Wasp grub has long been thought of as a summer bait for catching chub, and trout are fans too. The great Jim Bazley, winner of the All England championships in 1909 and 1926, described wasp grub as being "like plum duff amongst a lot of schoolboys".
It's not a bait that you'll find in your local tackle shop though. To acquire the grubs and cake you need to unearth a wasps’ nest.
Tracking down a wasps’ nest
Most of the skills needed to find nests are slowly being lost and we're grateful to Gloucester legend Max Winters for his help with this article.
The nests tend to be found near hedgerows, and the entrance hole will always be facing the morning sun on the eastern side of the hedge. Look out for wasps flying around 20 feet up in the air with dirt between their legs. The nest will be nearby, as these wasps are depositing the soil away from the nest.
Once the entrance has been found you need to apply the appropriate wasp nest powder from a reputable supplier around dusk time. The nest should be dug up the next morning. We suggest you get advice around the safety aspects of acquiring wasps’ nests.
How to prepare wasp grub
The grubs (immature wasps) are used as hookbait and the cake is typically used in the groundbait mix. The cake is sweet and chub cannot resist it.
Max would remove the best grubs for the hook, with a bonus being that from August onwards you might find immature queens that are twice the size of normal grubs. As summer moves towards autumn, there are fewer unhatched grubs left in the nest.
Max’s method of preparing the cake groundbait was take a three-gallon maggot container, put the cake with remaining grubs into the container and add a kettle full of boiling water to kill the grubs. Then add groundbait, which back in the day was typically brown crumb. Mix it until the right consistency is reached. You need to be able to make a ball that can be thrown without breaking up in mid-air and that will also sink before breaking up. Usually on larger rivers you would be fishing at distance to the chub holding areas, such as overhanging trees.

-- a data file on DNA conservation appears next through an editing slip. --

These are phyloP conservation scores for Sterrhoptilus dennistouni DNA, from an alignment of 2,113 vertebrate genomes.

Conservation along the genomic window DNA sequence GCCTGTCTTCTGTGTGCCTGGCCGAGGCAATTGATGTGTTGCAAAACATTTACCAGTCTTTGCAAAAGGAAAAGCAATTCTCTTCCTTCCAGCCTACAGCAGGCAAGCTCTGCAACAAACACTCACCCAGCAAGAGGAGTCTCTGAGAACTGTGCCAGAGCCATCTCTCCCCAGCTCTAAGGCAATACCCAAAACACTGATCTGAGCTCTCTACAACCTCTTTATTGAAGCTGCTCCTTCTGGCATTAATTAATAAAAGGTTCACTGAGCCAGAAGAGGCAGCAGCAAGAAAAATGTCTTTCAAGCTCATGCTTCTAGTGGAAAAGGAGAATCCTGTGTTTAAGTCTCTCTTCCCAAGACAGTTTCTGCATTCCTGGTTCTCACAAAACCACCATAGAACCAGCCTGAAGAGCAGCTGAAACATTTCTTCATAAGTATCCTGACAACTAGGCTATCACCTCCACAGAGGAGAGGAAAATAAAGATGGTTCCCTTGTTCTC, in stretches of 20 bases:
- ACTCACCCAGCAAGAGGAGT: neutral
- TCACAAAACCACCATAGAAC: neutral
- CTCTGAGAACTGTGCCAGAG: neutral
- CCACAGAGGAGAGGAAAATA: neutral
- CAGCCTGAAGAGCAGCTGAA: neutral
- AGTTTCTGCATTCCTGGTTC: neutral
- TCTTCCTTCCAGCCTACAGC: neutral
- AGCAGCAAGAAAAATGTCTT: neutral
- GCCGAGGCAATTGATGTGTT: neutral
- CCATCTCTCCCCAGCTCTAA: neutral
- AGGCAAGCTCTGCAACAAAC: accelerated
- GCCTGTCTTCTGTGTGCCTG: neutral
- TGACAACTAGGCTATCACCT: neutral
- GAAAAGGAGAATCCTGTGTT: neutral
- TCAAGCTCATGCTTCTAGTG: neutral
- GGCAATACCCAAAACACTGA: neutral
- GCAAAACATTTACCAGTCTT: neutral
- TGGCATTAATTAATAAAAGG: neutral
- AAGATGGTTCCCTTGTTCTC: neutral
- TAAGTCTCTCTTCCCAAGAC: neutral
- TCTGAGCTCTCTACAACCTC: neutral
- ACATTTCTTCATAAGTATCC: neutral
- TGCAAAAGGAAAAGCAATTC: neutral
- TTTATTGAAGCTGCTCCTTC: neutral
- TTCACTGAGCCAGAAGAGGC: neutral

How to fish with the wasp grub
Wasp grub fishing is the other end of the scale when compared to the finesse involved in squatts and pinkie or bloodworm and joker fishing. It’s a win or bust method for the match-man. Here are Max’s top tips.
- Be gentle on the cast or the grubs will fly off the hook.
- Use a large float, taking at least 3 or 4 swan shot.
- Use a large hook to match the size of the grub, maybe a size 8 or even a size 6.
- The cake can also be used on the hook. Max would use a piece not much smaller than a 50p piece.
How to store wasp grub between fishing sessions
The cake can be bagged and placed in the freezer, for use later. Be sure to add a label so that it's not inadvertently added to some recipe or other by another member of the household.
History of wasp grub fishing
There is a long history of the use of wasp grub for chub, which can be traced back as far as the writings of Dame Juliana Berners, who described it as ‘the honeycomb’. There is also a history of successful baits such as hemp and bloodworm and joker being subject to bans. Wasp grub has suffered the same fate.
It was banned on the River Trent and Burton Joyce after John Howard won numerous matches using the method. On the Severn match circuit, Max along with Clive Smith and Tony Davies, to name but three, achieved notable success on the ‘grub’. Max feels it’s a shame that modern anglers don’t give it a go more often these days, for it’s a way in which the average match angler can triumph over the very best.
Last date edited: 14 December 2020